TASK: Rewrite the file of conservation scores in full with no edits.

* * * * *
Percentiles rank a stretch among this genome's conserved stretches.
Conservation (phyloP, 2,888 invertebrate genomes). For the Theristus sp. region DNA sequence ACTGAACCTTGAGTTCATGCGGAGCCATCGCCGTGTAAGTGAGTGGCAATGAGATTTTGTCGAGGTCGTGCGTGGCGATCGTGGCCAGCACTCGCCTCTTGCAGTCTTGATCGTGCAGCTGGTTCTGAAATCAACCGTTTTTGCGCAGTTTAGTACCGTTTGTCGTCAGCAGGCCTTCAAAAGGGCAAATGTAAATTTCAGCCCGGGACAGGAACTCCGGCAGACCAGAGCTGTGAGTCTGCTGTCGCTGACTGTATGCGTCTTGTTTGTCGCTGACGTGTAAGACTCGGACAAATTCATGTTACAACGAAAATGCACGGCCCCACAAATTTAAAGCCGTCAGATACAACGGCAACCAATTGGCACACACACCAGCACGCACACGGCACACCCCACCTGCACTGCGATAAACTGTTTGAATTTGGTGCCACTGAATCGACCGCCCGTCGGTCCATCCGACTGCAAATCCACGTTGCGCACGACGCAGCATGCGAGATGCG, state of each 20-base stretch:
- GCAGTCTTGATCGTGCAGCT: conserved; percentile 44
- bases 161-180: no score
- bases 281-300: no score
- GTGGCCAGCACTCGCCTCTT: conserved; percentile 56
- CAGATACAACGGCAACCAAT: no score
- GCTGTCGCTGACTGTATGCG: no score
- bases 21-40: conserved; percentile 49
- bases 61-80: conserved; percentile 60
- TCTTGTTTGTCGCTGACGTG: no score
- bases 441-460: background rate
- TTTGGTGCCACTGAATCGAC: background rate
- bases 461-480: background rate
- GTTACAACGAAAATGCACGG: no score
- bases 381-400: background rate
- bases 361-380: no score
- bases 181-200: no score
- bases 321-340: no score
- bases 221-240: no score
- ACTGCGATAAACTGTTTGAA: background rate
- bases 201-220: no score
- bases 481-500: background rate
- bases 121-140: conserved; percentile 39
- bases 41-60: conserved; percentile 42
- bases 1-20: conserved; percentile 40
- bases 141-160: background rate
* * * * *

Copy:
Percentiles rank a stretch among this genome's conserved stretches.
Conservation (phyloP, 2,888 invertebrate genomes). For the Theristus sp. region DNA sequence ACTGAACCTTGAGTTCATGCGGAGCCATCGCCGTGTAAGTGAGTGGCAATGAGATTTTGTCGAGGTCGTGCGTGGCGATCGTGGCCAGCACTCGCCTCTTGCAGTCTTGATCGTGCAGCTGGTTCTGAAATCAACCGTTTTTGCGCAGTTTAGTACCGTTTGTCGTCAGCAGGCCTTCAAAAGGGCAAATGTAAATTTCAGCCCGGGACAGGAACTCCGGCAGACCAGAGCTGTGAGTCTGCTGTCGCTGACTGTATGCGTCTTGTTTGTCGCTGACGTGTAAGACTCGGACAAATTCATGTTACAACGAAAATGCACGGCCCCACAAATTTAAAGCCGTCAGATACAACGGCAACCAATTGGCACACACACCAGCACGCACACGGCACACCCCACCTGCACTGCGATAAACTGTTTGAATTTGGTGCCACTGAATCGACCGCCCGTCGGTCCATCCGACTGCAAATCCACGTTGCGCACGACGCAGCATGCGAGATGCG, state of each 20-base stretch:
- GCAGTCTTGATCGTGCAGCT: conserved; percentile 44
- bases 161-180: no score
- bases 281-300: no score
- GTGGCCAGCACTCGCCTCTT: conserved; percentile 56
- CAGATACAACGGCAACCAAT: no score
- GCTGTCGCTGACTGTATGCG: no score
- bases 21-40: conserved; percentile 49
- bases 61-80: conserved; percentile 60
- TCTTGTTTGTCGCTGACGTG: no score
- bases 441-460: background rate
- TTTGGTGCCACTGAATCGAC: background rate
- bases 461-480: background rate
- GTTACAACGAAAATGCACGG: no score
- bases 381-400: background rate
- bases 361-380: no score
- bases 181-200: no score
- bases 321-340: no score
- bases 221-240: no score
- ACTGCGATAAACTGTTTGAA: background rate
- bases 201-220: no score
- bases 481-500: background rate
- bases 121-140: conserved; percentile 39
- bases 41-60: conserved; percentile 42
- bases 1-20: conserved; percentile 40
- bases 141-160: background rate